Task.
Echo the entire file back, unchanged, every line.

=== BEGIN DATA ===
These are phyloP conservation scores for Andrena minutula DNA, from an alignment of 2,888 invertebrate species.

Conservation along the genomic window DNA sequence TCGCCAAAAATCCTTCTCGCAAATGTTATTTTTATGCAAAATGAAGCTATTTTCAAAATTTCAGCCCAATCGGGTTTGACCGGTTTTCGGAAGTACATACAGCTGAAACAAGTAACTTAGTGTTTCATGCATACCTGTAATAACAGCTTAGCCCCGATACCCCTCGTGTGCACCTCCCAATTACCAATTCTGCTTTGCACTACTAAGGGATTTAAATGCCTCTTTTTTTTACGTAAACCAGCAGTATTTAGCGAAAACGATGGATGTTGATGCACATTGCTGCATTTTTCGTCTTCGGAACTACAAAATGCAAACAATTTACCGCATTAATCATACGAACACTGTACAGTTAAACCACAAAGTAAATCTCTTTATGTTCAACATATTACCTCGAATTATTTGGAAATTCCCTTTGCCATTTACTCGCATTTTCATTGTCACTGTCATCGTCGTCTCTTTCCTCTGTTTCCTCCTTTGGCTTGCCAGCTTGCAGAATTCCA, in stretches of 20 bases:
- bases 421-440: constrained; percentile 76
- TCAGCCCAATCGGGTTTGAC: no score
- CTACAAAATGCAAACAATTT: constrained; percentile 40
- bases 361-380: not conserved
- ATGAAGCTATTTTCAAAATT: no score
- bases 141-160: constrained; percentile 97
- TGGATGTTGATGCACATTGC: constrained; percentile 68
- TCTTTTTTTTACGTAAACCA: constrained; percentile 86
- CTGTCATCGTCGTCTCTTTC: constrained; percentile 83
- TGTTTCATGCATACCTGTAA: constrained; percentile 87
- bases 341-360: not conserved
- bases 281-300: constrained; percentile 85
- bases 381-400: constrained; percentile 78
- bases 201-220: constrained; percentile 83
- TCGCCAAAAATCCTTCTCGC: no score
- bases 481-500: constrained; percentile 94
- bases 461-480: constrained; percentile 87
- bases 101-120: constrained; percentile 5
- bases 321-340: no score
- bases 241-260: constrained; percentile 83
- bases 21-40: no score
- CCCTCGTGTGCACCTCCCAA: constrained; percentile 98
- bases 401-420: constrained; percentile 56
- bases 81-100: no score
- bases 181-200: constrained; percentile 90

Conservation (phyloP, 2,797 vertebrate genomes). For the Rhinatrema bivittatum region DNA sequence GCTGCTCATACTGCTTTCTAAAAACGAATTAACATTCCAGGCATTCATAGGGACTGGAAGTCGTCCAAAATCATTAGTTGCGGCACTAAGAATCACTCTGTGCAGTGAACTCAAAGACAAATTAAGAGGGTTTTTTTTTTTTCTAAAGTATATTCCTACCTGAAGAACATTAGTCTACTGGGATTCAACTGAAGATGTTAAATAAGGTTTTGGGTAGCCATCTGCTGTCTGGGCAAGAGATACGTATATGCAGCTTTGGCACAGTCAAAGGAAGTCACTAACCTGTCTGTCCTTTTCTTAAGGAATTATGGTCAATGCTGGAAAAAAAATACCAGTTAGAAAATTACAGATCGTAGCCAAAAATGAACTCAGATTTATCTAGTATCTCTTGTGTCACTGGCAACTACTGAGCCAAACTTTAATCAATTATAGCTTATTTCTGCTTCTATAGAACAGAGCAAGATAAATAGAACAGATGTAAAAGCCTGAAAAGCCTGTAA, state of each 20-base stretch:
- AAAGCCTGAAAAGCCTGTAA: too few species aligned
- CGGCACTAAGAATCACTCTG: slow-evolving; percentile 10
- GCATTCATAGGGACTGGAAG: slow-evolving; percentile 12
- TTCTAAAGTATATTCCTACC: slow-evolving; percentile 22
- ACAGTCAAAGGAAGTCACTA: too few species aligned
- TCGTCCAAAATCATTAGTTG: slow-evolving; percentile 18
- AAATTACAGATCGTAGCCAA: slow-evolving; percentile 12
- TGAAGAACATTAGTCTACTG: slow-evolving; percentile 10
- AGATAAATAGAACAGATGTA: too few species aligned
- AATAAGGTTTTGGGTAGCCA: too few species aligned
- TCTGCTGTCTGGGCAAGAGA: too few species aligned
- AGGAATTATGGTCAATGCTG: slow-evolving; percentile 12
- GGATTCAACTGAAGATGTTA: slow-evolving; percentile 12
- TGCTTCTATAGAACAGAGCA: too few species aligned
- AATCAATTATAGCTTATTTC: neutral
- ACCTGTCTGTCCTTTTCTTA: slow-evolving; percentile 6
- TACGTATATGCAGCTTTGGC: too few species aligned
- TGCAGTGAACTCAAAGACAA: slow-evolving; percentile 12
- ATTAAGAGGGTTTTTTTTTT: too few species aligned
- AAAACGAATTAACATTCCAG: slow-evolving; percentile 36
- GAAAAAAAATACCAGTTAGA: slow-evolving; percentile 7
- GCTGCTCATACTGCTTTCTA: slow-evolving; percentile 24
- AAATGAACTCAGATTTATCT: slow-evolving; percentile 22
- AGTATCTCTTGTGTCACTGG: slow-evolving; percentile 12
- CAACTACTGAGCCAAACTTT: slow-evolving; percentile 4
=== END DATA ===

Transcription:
These are phyloP conservation scores for Andrena minutula DNA, from an alignment of 2,888 invertebrate species.

Conservation along the genomic window DNA sequence TCGCCAAAAATCCTTCTCGCAAATGTTATTTTTATGCAAAATGAAGCTATTTTCAAAATTTCAGCCCAATCGGGTTTGACCGGTTTTCGGAAGTACATACAGCTGAAACAAGTAACTTAGTGTTTCATGCATACCTGTAATAACAGCTTAGCCCCGATACCCCTCGTGTGCACCTCCCAATTACCAATTCTGCTTTGCACTACTAAGGGATTTAAATGCCTCTTTTTTTTACGTAAACCAGCAGTATTTAGCGAAAACGATGGATGTTGATGCACATTGCTGCATTTTTCGTCTTCGGAACTACAAAATGCAAACAATTTACCGCATTAATCATACGAACACTGTACAGTTAAACCACAAAGTAAATCTCTTTATGTTCAACATATTACCTCGAATTATTTGGAAATTCCCTTTGCCATTTACTCGCATTTTCATTGTCACTGTCATCGTCGTCTCTTTCCTCTGTTTCCTCCTTTGGCTTGCCAGCTTGCAGAATTCCA, in stretches of 20 bases:
- bases 421-440: constrained; percentile 76
- TCAGCCCAATCGGGTTTGAC: no score
- CTACAAAATGCAAACAATTT: constrained; percentile 40
- bases 361-380: not conserved
- ATGAAGCTATTTTCAAAATT: no score
- bases 141-160: constrained; percentile 97
- TGGATGTTGATGCACATTGC: constrained; percentile 68
- TCTTTTTTTTACGTAAACCA: constrained; percentile 86
- CTGTCATCGTCGTCTCTTTC: constrained; percentile 83
- TGTTTCATGCATACCTGTAA: constrained; percentile 87
- bases 341-360: not conserved
- bases 281-300: constrained; percentile 85
- bases 381-400: constrained; percentile 78
- bases 201-220: constrained; percentile 83
- TCGCCAAAAATCCTTCTCGC: no score
- bases 481-500: constrained; percentile 94
- bases 461-480: constrained; percentile 87
- bases 101-120: constrained; percentile 5
- bases 321-340: no score
- bases 241-260: constrained; percentile 83
- bases 21-40: no score
- CCCTCGTGTGCACCTCCCAA: constrained; percentile 98
- bases 401-420: constrained; percentile 56
- bases 81-100: no score
- bases 181-200: constrained; percentile 90

Conservation (phyloP, 2,797 vertebrate genomes). For the Rhinatrema bivittatum region DNA sequence GCTGCTCATACTGCTTTCTAAAAACGAATTAACATTCCAGGCATTCATAGGGACTGGAAGTCGTCCAAAATCATTAGTTGCGGCACTAAGAATCACTCTGTGCAGTGAACTCAAAGACAAATTAAGAGGGTTTTTTTTTTTTCTAAAGTATATTCCTACCTGAAGAACATTAGTCTACTGGGATTCAACTGAAGATGTTAAATAAGGTTTTGGGTAGCCATCTGCTGTCTGGGCAAGAGATACGTATATGCAGCTTTGGCACAGTCAAAGGAAGTCACTAACCTGTCTGTCCTTTTCTTAAGGAATTATGGTCAATGCTGGAAAAAAAATACCAGTTAGAAAATTACAGATCGTAGCCAAAAATGAACTCAGATTTATCTAGTATCTCTTGTGTCACTGGCAACTACTGAGCCAAACTTTAATCAATTATAGCTTATTTCTGCTTCTATAGAACAGAGCAAGATAAATAGAACAGATGTAAAAGCCTGAAAAGCCTGTAA, state of each 20-base stretch:
- AAAGCCTGAAAAGCCTGTAA: too few species aligned
- CGGCACTAAGAATCACTCTG: slow-evolving; percentile 10
- GCATTCATAGGGACTGGAAG: slow-evolving; percentile 12
- TTCTAAAGTATATTCCTACC: slow-evolving; percentile 22
- ACAGTCAAAGGAAGTCACTA: too few species aligned
- TCGTCCAAAATCATTAGTTG: slow-evolving; percentile 18
- AAATTACAGATCGTAGCCAA: slow-evolving; percentile 12
- TGAAGAACATTAGTCTACTG: slow-evolving; percentile 10
- AGATAAATAGAACAGATGTA: too few species aligned
- AATAAGGTTTTGGGTAGCCA: too few species aligned
- TCTGCTGTCTGGGCAAGAGA: too few species aligned
- AGGAATTATGGTCAATGCTG: slow-evolving; percentile 12
- GGATTCAACTGAAGATGTTA: slow-evolving; percentile 12
- TGCTTCTATAGAACAGAGCA: too few species aligned
- AATCAATTATAGCTTATTTC: neutral
- ACCTGTCTGTCCTTTTCTTA: slow-evolving; percentile 6
- TACGTATATGCAGCTTTGGC: too few species aligned
- TGCAGTGAACTCAAAGACAA: slow-evolving; percentile 12
- ATTAAGAGGGTTTTTTTTTT: too few species aligned
- AAAACGAATTAACATTCCAG: slow-evolving; percentile 36
- GAAAAAAAATACCAGTTAGA: slow-evolving; percentile 7
- GCTGCTCATACTGCTTTCTA: slow-evolving; percentile 24
- AAATGAACTCAGATTTATCT: slow-evolving; percentile 22
- AGTATCTCTTGTGTCACTGG: slow-evolving; percentile 12
- CAACTACTGAGCCAAACTTT: slow-evolving; percentile 4